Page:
October 2011 – #NSCAM (National Cyber Security Awareness Month)
Game On! – Eight tips to stay safe while playing online games
Do you or your children participate in online gaming, using your PC, smart phone or game box? Then you need to make sure you understand what’s going on, especially behind the curtain, when you configure your “game” settings.
Game-Name: Choose your game-name in such a manner as not to divulge your age, gender or location – SeattleSeaGal1994 – may indicate to other gamers that you are a female, in or near Seattle and were born in 1994, thus 13 years of age. A more appropriate userid maybe Astr0id or Treetop.
Passwords: Let’s start with making sure that the password you choose for your game is first and foremost unique to that game, is a strong password which has at ten or more characters, is not a word (in any language) and utilizes symbols, numbers and letters in both upper and lower case.
Profile setup: Never include your personal identifying information which would allow another online gamer to physically locate you. While 99.44% of all online gamers are on the up and up, there is a small minority that are not there for the game, but to identify and target individuals for their own nefarious purposes. You don’t get to decide if you are being targeted; the miscreant does, so keep your personal information to yourself (ALWAYS). Read the small print on privacy and breach notification (if the gaming company loses your data how will they notify you?)
Computer: Ensure your security software is up-to-date each and every time before you hit the play button. You can do this by activating the software and checking the “recent updates.” Also, if possible don’t use a device containing the family banking, accounts, email, or ancestral tree as the gaming device. Realizing it isn’t possible for all to have such a dedicated device, ensure that your personal family financial and identifying data is locked down on the shared hard drive.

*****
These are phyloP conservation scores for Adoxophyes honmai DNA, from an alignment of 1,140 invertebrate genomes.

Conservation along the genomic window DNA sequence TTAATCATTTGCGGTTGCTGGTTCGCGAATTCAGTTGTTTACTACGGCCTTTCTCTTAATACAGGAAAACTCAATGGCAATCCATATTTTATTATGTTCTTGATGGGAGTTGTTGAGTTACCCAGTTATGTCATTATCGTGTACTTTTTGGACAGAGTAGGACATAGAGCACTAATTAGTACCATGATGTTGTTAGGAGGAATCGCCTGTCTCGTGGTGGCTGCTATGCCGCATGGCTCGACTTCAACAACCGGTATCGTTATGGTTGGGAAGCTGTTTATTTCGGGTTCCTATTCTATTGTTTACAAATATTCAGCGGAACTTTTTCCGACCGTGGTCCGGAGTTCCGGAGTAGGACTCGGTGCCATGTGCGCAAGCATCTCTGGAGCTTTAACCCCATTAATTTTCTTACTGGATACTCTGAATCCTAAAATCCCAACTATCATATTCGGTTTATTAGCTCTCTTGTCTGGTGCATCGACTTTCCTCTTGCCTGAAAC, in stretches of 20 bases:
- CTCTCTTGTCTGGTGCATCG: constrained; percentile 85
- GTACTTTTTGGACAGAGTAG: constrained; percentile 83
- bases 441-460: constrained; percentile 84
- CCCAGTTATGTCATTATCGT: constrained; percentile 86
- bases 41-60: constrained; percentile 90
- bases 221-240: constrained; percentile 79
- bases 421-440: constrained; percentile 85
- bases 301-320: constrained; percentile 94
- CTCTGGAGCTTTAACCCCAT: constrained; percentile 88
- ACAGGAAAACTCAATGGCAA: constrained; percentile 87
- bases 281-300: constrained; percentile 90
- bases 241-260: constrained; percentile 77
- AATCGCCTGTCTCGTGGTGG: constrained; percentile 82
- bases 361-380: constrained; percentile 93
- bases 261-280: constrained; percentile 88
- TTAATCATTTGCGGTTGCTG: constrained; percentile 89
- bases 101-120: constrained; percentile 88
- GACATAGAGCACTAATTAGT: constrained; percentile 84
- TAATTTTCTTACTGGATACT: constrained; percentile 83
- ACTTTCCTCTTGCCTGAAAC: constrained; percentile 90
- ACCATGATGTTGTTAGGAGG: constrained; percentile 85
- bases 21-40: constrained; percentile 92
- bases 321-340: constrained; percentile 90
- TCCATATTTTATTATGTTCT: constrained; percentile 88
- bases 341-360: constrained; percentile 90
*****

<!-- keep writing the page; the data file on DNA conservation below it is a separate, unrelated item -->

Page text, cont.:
Players: As noted above, not all players are on the up and up and some competitive players may use techniques and interaction which make you uncomfortable. Know how to disengage, block and report such individuals before you ever encounter one so that you know what to do should it occur.
Camera: Turn-off the webcam. If you don’t know how, either unplug the webcam or put a piece of paper over the lens. There is no need for anyone to see who you are, what your environment is like and whether or not you are with others or alone.
Downloads: Never accept a download from another game participants and be especially cautious when thinking about accepting a “cheat” program as more often than not, these are the vehicles by which malware (viruses, keyloggers, data destruction, data collection) can find its way into your otherwise secured device.
In-Real-Life: Don’t meet your online gaming contacts in real-life without parental permission and presence. There is little way to verify the intent of a stranger met online.
So enjoy your gaming, but do so wisely and with due caution.